March 15 (Bloomberg) -- The European Union is planning stress tests on nuclear plants this year to enhance safety standards in the region as Japan struggles with reactors crippled by an earthquake and a tsunami.
EU Energy Commissioner Guenther Oettinger said member states and power companies including German utility E.ON AG backed the idea of voluntary tests at a meeting today. Energy ministers, energy firms and regulators were called to Brussels to discuss nuclear security and the situation in Japan, where the government is battling to cool three reactors in the northeast damaged by the worst quake in the country on record.
“We want to look at the risks and safety issues in light of events in Japan,” Oettinger told a press conference after the meeting. “We’ll conduct the tests as soon as we reach an agreement on the criteria and the reach and the extent of them. Recognized, independent experts will be responsible for carrying them out in the course of this year.”
Nuclear power stations, owned by companies including Electricite de France SA and Germany’s RWE AG, currently produce around a third of the electricity in the 27-nation bloc, according to the European Commission. Safety competencies are shared between national authorities and the commission, the EU executive arm.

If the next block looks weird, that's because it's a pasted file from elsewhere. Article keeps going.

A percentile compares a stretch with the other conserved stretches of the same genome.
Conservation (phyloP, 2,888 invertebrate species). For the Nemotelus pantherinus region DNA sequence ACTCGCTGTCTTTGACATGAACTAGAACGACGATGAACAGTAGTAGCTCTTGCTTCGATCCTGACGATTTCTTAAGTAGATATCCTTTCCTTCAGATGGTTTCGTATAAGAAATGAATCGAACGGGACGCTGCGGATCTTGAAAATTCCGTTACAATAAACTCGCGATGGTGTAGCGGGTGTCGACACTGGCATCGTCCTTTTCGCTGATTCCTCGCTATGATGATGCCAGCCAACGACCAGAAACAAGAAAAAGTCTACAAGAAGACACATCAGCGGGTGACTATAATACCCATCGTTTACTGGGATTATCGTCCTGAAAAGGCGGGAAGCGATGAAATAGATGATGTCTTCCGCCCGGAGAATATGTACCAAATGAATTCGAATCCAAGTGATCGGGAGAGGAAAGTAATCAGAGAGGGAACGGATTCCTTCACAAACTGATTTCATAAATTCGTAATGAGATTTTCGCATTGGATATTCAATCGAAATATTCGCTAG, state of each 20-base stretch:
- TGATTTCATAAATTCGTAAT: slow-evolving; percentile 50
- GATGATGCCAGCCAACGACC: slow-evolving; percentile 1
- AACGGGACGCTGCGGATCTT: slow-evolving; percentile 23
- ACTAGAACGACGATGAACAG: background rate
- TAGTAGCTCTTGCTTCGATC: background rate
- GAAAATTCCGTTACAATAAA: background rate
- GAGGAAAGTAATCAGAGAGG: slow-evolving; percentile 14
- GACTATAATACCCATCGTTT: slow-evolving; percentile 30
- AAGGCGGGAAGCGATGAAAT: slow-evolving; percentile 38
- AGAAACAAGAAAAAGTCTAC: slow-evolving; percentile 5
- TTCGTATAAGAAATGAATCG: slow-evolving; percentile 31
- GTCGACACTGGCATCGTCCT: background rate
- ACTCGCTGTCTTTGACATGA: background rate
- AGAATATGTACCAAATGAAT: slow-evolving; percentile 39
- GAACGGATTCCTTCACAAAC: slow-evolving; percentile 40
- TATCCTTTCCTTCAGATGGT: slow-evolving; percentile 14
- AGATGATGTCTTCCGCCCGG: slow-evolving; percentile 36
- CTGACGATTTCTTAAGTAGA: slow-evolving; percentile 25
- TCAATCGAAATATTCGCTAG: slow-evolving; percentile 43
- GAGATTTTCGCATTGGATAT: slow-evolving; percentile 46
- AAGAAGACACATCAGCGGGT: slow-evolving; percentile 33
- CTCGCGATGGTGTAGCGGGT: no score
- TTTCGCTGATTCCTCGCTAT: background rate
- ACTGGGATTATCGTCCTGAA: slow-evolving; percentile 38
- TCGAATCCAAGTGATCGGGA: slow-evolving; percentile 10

E.ON’s Chief Executive Officer Johannes Teyssen, also present at the conference, welcomed the commission’s initiative to introduce common European standards and said that while nuclear operators were meeting all the applicable security requirements, there was still room for upgrades.
“Yes, lessons need to be learnt,” Teyssen said. “We cannot just rely on present safety standards; they will have to be improved.”
Japan, which has no significant oil and gas resources, is trying to avert a meltdown of fuel rods at Reactor No. 2 in the Fukushima Dai-Ichi station after they became exposed for a second time by a drop in water levels. The March 11 earthquake also crippled Fukushima’s No. 1 and No. 3 reactors.
Prime Minister Naoto Kan said the danger of radiation leaks increased at the nuclear facility, located 135 miles (220 kilometers) north of Tokyo. That sent the nation’s Topix stock index to its biggest two-day drop since 1987 as concern grew over the government’s ability to contain the crisis.
In Europe, nuclear energy helps the region diversify its energy mix and plays an important role in the EU transition to a low-carbon economy, the commission has said. The bloc wants to cut greenhouse-gas discharges by 20 percent in 2020 and between 80 and 95 percent in 2050.
The shares of nuclear generators declined in Europe today after German Chancellor Angela Merkel said the country will keep its seven oldest nuclear reactors offline as part of the nationwide safety review to run through June. Two of the seven are currently offline, while the remainder total 5.2 gigawatts out of the 20.7 gigawatts installed over Germany’s 17 nuclear plants, according to Bloomberg calculations.
“Political debate is still ongoing among member states, but as things stand today the development in Germany is rather unusual and there are no other imitators yet among other member states,” Oettinger said. “The decision on energy mix remains in the hands of member states.”
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